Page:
The Real Reason People Become Homeless By Leading Families Home People experience homelessness for many reasons - and often reasons that are different than what you think. People may face homelessness because they can’t afford housing in the city where they live or due to health issues or personal circumstances that they cannot control, such as mental illness and domestic violence. Homelessness is also exacerbated by racial inequality, lack of re-entry programs for prisoners, and government legislation. a report published by Curbed, the housing crisis is a result of many factors, such as housing policies that favor homeowners over renters, the rising cost of labor and materials, and restrictive housing codes that limit the expansion of affordable housing. time, and 30 percent of youth were physically harmed. to End Homelessness, a research and advocacy group based in Washington, D.C. “Housing is the key to understanding the recidivism puzzle.” (Pew Charitable Trusts) Domestic Violence Lack of Affordable Housing In all major cities throughout America, there is a lack of affordable housing for low-income individuals and families. Without access to affordable housing, many Americans are caught in a cycle of poverty and homelessness, according to the National Alliance to End Homelessness. People find themselves facing homelessness because they cannot afford available housing while working 40 hours a week at a minimum wage job. This is called a housing affordability gap and it is a real challenge to millions of Americans, including those who live in Ohio (Coalition for the Homeless). The National Low Income Housing Coalition’s latest Gap Report found that the average renter in Ohio earns $12.87/hour, which is less than the $15/hour needed to afford a basic two-bedroom apartment. A minimum-wage worker would have to work 57 hours a week to avoid spending over 30 percent of their household income on rent – the federal standard for housing affordability. (National Low Income Housing Coalition) Additionally, only 42 rental units are affordable and available for every 100 extremely low-income tenant households in Ohio. That means 68 percent of the state’s 450,759 poorest families are spending over half their income on rent (National Low Income Housing Coalition). The housing affordability gap isn’t the only reason there is such a lack of affordable housing. According to Page 8 “On average, nearly 20 people per minute are physically abused by an intimate partner in the United States. In one year, this equates to more than 10 million victims,” reported the Justice Department, Office on Violence Against Women. Those who experience domestic violence may be faced with a horrible decision: to stay with their abusers or face homelessness. “A lack of financial resources and options is the number one reason that victims of domestic violence cannot leave abusive relationships,” states Dr. Dara Richardson-Heron, CEO, YWCA USA. “Persons experiencing domestic violence, particularly women and children with limited resources, may lack access to the safe and confidential housing necessary to protect them from their abusers. Others may face discrimination while trying to obtain housing.” (National Network to End Domestic Violence) According to the United States Department of Justice, “…one in four homeless women is homeless because of violence committed against her. Whether families receive assistance from domestic violence or homeless service systems is often a matter of chance, availability of beds, and knowledge of services in a community.” (National Center on Family Homelessness) “One of the major causes of homelessness for children in the U.S. includes experiences of trauma, especially domestic violence, by their mothers and/or by the children themselves; trauma frequently precedes and prolongs homelessness for children and families.” (America’s Youngest Outcasts Fact Sheet) The Journal of Intimate Partner Violence surveyed 180 homeless male and female youth in Columbus, Ohio, and found that 35 percent of youth were put down, called names repeatedly, or were controlled by their intimate partners in their lifeMental Health & Disabilities A person’s overall health has a huge impact on whether or not that person will face homelessness. The U.S. Department of Housing and Urban Development reported, “People living in shelters are more than twice as likely to have a disability compared to the general population.” (2016 Annual Homeless Assessment Report) “The mentally ill and people addicted to alcohol or drugs are the first victims of housing shortages,” as noted by Harvard Medical School. This group is at a high risk of homelessness due to their disabilities and low income. “Once they are on the streets, their isolation becomes more serious, because lost connections are difficult to re-establish.” The National Health Care for the Homeless council states, “The crisis of homelessness would not exist but for the history of slavery, genocide, and white supremacist public policy. That 40 % of the homeless population is Black/African American, though just 13 % of the general U.S. population, is no accident; it is the legacy of oppression.” According to Homelessness Report, “[e]ven controlling for poverty, homelessness disproportionately impacts Black families.” It was reported by Los Angeles Homeless Services Authority, “Black people make up 9 % of the population of L.A. County, but more than one-third of its population experiencing homelessness—an over-representation that is consistent demographically across other jurisdictions in the United States.” Time Spent In Prison ``With some 2.2 million adults and youth in juvenile detention facilities, prisons, and jails, the United States incarcerates many more people—and a higher percentage of our population—than any other nation in the world,” according to Robert Wood Johnson Foundation. Spending time in the prison system does not necessarily cause homelessness, but Prison Policy Initiative reports that rates of homelessness are especially high among those who have been incarcerated more than once or recently released from prison. In a 2018 report by the Coalition for the Homeless, it was noted that, “[i] n New York City… more than 54 % of people released from prison moved straight into the city’s shelter system in 2017.” “If people don’t have stable housing when they get out, they’re much more likely to go back,” said Steve Berg, vice president for programs and policy at the National Alliance One of the major federal housing subsidies provided through the tax code disproportionately benefit high-income, predominantly white, homeowners, while the number of federally subsidized housing units only reaches one-quarter of the income-eligible population, leaving this predominantly minority and female-headed lower income population severely rent burdened and vulnerable to eviction. (The State of the Nation’s Housing) Racial Inequality #solvinghomelessness Homeless has many interrelated causes, most of which are not necessarily apparent to the general public. By becoming aware of the causes of homelessness, we can begin to make progress. Leading Families Home is a homeless family shelter based in Toledo,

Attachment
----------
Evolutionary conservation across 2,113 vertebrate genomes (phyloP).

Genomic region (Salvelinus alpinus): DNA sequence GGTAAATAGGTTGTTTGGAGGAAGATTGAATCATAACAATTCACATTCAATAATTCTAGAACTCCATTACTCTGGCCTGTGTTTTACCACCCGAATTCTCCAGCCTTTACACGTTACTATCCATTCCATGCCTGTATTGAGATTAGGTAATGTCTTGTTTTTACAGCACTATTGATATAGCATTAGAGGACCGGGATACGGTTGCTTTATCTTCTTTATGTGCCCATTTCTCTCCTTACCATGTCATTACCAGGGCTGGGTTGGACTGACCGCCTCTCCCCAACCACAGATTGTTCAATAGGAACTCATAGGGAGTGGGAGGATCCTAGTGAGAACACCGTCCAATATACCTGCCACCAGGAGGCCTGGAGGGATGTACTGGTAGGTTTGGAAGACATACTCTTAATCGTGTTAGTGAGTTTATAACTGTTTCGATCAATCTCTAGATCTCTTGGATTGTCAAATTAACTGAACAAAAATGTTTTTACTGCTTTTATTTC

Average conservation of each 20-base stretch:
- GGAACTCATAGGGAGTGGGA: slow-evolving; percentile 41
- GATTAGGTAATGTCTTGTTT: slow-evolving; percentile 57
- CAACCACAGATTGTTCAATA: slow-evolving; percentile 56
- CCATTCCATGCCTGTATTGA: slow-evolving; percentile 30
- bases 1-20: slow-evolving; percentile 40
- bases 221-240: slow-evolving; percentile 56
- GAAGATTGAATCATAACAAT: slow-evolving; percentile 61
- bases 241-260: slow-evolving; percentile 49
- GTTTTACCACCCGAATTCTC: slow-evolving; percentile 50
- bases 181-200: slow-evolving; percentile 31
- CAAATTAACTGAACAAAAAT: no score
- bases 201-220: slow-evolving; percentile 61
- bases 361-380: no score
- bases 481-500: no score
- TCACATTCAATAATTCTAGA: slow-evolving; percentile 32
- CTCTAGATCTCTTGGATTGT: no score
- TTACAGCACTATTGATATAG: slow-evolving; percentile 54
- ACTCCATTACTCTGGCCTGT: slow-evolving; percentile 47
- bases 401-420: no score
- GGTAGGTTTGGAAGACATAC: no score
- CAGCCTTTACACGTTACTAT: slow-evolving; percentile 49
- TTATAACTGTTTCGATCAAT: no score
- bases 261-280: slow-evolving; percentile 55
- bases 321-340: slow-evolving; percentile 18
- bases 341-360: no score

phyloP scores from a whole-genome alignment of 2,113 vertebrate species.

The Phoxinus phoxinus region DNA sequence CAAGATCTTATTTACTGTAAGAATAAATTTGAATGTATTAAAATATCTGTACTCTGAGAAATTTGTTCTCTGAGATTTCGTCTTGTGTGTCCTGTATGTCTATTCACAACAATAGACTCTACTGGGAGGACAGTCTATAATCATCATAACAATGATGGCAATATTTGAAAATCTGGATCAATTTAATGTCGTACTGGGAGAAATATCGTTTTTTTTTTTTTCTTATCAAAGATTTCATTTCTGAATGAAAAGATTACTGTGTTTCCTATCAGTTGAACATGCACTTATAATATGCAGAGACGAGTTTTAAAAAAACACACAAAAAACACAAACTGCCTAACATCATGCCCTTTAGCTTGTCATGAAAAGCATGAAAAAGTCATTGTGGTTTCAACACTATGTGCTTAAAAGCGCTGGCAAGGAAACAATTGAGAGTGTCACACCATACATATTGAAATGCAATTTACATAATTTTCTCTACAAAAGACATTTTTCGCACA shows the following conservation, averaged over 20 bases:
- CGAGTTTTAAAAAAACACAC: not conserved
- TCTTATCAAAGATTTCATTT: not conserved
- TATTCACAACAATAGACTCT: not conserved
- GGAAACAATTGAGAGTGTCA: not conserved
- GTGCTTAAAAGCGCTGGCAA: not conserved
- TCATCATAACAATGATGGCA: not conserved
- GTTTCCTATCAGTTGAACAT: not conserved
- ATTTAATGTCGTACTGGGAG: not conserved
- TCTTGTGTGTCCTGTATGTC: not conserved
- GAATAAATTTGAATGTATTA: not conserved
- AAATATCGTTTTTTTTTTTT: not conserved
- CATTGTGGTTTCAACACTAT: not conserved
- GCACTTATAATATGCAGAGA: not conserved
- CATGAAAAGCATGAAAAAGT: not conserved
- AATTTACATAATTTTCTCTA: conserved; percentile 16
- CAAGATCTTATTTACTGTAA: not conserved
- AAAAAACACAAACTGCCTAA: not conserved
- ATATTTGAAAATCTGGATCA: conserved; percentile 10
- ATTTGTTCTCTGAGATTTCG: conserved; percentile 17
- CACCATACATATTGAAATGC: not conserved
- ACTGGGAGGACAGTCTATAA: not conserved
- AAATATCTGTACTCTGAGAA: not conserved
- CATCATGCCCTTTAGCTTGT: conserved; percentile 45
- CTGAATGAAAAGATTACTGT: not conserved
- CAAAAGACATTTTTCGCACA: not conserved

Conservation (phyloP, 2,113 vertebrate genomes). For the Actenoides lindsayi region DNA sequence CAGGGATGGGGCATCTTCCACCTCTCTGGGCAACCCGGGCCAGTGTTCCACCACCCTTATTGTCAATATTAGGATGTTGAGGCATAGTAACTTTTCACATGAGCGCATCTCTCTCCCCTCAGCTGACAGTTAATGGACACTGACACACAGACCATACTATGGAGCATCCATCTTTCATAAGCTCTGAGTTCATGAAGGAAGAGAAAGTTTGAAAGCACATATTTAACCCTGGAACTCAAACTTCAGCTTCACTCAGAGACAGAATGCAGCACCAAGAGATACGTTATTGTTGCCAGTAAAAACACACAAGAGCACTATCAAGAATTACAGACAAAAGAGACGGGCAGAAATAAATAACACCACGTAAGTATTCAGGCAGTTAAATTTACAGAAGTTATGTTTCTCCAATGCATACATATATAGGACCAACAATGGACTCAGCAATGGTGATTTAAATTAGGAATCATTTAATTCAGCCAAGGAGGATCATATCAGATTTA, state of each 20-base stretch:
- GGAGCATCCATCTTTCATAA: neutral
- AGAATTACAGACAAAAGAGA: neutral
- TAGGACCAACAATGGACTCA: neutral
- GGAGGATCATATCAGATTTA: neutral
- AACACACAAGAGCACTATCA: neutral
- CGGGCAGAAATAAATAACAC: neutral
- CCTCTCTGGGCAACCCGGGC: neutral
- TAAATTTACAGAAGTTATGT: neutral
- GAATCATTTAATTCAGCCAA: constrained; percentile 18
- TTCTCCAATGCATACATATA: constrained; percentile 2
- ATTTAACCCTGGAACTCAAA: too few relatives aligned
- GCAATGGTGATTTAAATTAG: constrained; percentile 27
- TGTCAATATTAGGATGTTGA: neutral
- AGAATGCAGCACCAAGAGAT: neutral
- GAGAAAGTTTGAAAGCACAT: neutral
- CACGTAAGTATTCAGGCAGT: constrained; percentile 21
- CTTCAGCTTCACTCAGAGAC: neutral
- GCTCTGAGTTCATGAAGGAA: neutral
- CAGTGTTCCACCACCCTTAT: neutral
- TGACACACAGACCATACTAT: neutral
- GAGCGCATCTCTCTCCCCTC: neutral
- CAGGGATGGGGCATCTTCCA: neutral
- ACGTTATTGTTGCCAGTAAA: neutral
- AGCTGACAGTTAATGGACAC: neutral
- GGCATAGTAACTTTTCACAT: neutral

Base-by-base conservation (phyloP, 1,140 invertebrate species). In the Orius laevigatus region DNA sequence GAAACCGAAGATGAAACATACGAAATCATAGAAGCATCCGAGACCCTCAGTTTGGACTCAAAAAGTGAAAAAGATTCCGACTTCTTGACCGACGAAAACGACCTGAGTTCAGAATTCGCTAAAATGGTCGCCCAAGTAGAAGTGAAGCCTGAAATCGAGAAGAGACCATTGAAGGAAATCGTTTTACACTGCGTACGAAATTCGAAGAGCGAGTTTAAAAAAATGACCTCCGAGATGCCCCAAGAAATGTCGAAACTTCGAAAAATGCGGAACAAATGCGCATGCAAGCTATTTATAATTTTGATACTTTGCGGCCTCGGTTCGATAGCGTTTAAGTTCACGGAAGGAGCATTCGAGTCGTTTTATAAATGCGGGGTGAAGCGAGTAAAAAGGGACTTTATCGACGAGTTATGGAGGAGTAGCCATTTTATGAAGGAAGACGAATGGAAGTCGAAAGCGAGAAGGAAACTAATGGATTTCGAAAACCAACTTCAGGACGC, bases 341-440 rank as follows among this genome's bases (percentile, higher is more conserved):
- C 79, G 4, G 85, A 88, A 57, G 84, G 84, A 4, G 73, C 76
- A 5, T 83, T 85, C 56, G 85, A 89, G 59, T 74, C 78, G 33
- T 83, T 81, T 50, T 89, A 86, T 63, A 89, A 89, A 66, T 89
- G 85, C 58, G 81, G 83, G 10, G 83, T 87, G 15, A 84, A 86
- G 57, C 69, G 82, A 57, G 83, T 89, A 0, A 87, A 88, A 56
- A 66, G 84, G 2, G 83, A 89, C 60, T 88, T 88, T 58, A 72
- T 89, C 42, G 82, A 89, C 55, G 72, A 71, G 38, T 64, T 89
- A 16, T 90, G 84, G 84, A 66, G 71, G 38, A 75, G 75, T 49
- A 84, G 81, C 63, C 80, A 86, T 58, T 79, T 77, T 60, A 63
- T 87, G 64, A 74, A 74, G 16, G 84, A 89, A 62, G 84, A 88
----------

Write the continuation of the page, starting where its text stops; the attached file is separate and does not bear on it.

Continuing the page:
Learn About Housing Inequality Franco Vitella Housing insecurity, homelessness, wealth, and all those things tied to money, social mobility, and the American dream all come back to one thing: the structures we live in (or don’t live in), who owns those structures, and how we leverage our ability to live with some comfort to further ourselves. Of course, many in the United States do not receive the basic comfort of having a safe place to call home. According to endhomelessness. org, there were 580,466 people experiencing homelessness in the United States in January 2020. The books listed here, all available from the Toledo Lucas County Public Library explore some of the causes of homelessness and home insecurity. Evicted: Poverty and Profi t in the American City by Matthew Desmond Sociologist Matthew Desmond explores how evictions – many of them wrongful – place millions of people at an economic disadvantage and is often a direct cause of poverty. Following eight Milwaukee families struggling with their housing situation, Desmond reveals how for anybody without stable housing, many other parts of life begin to unravel. $2.00 a Day: Living on Almost Nothing in America by Katheryn Edin and H. Luke Shaefer Do Something for Nothing: Seeing Beneath the Surface of Homelessness, Through the Simple Act of a Haircut by Joshua Coombes In 2015, Joshua Coombes was working in a London salon and decided to take to the streets and offer free haircuts to people experiencing homelessness that he encountered. This book chronicles his use of social media to amplify those people’s stories and the simple acts of kindness that can generate acceptance and end the shame stigma associated with homelessness. The 2021 poverty line for a family of four is $26,500, according to U.S. Department of Health and Human Services. That’s an income of slightly more than $72 per day. However, many people in poverty survive on incomes far less than that. Edin and Shaefer document the struggles of people living in extreme, almost unimaginable poverty. Toxic Inequality: How America’s Wealth Gap Destroys Mobility, Deepens the Racial Divide, and Threatens Our Future by Thomas M. Shapiro In Toxic Inequality Thomas Shapiro explores how since the Great Recession the standard of living for most Americans has either stagnated or decline. A widening wealth gap, inequality in access to housing, the structure of neighborhoods, and more, has created an Page 9 inequality crisis causing damage to health, opportunity, and the futures of those living with a lack of assets. The Whiteness of Wealth: How the Tax System Impoverishes Black Americans – and How We Can Fix It by Dorothy A. Brown Dream Hoarders: How the American Upper Middle Class is Leaving Everyone Else in the Dust, Why That is a Problem, and What To Do About It by Richard V. Reeves Dream Hoarders explores the American progression into a class based society where a select top 1% of earners concentrate the majority of wealth while the rest of Americans have seen their incomes stagnate. The book documents how access to money impacts all aspects of living: education, housing, health care, and how generational wealth (or lack of it) is setting up a perpetual system of inequality. Many of the inequalities in housing are tied to the tax system, and Dorothy Brown’s book exposes how the poor and working class often pay a higher percentage of their income in taxes than wealthy counterparts and how in many instances, this impacts Black Americans more than white.